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Jubilation in Dakar as Ousmane Sonko Regains Freedom After Months in Detention 

Thousands of supporters flooded the streets outside Senegal opposition leader Sonko’s house after his release from prison.

Senegal’s top opposition leader, Ousmane Sonko, has been released from prison, sparking jubilant celebrations across Dakar, the capital, and beyond. 

Sonko’s release, along with his key ally Bassirou Diomaye Faye, late on Thursday, marks a pivotal moment in the country’s political landscape, following a prolonged standoff with the state and a crisis triggered by President Macky Sall’s decision to postpone the February 25 presidential vote.

The release of Sonko and Faye was anticipated following the passage of an amnesty law last week, which granted amnesty for acts committed in connection with political demonstrations since 2021. 

The presidential election, initially scheduled to be postponed for 10 months, is now set to take place on March 24.

Sonko, who has been a central figure in Senegalese politics, was imprisoned since July amid a legal battle and rising economic and social tensions that led to deadly unrest between 2021 and 2023. 

Despite being barred from running as a candidate in this year’s election, Sonko remains immensely popular, particularly among young people, for his outspoken stance against corruption and his commitment to addressing the country’s socio-economic challenges.

News of Sonko’s release ignited spontaneous celebrations in Dakar, with thousands of supporters flooding the streets outside his house, chanting his name and expressing hope for change. The opposition leader’s fiery campaign resonated with many Senegalese who are grappling with the rising cost of living and widespread economic hardship.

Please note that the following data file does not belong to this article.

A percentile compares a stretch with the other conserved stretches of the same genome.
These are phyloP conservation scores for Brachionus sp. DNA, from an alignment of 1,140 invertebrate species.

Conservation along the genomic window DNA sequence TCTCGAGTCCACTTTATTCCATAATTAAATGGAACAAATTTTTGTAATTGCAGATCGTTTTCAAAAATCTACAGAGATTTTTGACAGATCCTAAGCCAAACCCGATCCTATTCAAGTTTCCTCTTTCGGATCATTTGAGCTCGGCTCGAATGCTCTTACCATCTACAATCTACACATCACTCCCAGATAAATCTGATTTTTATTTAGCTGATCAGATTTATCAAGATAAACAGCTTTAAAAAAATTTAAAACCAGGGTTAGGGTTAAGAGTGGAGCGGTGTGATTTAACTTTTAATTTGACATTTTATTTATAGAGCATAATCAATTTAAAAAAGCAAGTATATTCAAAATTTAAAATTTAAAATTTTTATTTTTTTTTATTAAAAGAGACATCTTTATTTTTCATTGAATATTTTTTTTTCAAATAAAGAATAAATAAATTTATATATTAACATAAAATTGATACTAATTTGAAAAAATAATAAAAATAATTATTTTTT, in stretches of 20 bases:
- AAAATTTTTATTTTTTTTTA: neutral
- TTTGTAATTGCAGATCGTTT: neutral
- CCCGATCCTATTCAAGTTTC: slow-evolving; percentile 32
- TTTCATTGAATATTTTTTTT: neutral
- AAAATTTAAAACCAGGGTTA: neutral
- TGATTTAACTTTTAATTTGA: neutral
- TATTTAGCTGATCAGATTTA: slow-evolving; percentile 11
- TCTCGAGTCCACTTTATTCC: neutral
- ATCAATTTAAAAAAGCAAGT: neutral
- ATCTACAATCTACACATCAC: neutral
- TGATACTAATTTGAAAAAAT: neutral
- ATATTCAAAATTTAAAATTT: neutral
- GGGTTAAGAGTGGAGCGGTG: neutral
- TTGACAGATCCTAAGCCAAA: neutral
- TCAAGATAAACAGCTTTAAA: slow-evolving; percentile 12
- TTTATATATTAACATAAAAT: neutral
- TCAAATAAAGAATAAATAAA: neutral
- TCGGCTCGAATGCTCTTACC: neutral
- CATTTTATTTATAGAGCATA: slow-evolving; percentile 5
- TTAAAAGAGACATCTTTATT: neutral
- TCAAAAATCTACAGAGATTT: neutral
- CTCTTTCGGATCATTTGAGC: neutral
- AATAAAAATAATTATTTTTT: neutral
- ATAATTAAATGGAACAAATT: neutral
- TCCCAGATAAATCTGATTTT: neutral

Following his disqualification from the presidential race, Sonko endorsed Faye as his replacement on the ballot. Faye, who had been imprisoned since April 2023, has been unable to address voters in person since campaigning began on March 9.

The release of Sonko and Faye comes on the heels of heightened political tensions in Senegal, exacerbated by President Sall’s decision to defer the February presidential vote, which led to deadly unrest and widespread discontent. 

The country, often seen as a pillar of stability in West Africa, has experienced bouts of violence and political turmoil in recent years.

Sonko’s camp has accused the government of orchestrating a plot to keep him out of the 2024 election, while both sides have traded blame for the violence that has erupted. 

Despite the challenges ahead, Sonko’s release has injected new energy into Senegal’s political landscape, setting the stage for a fiercely contested presidential election in the coming weeks.

Chioma Kalu

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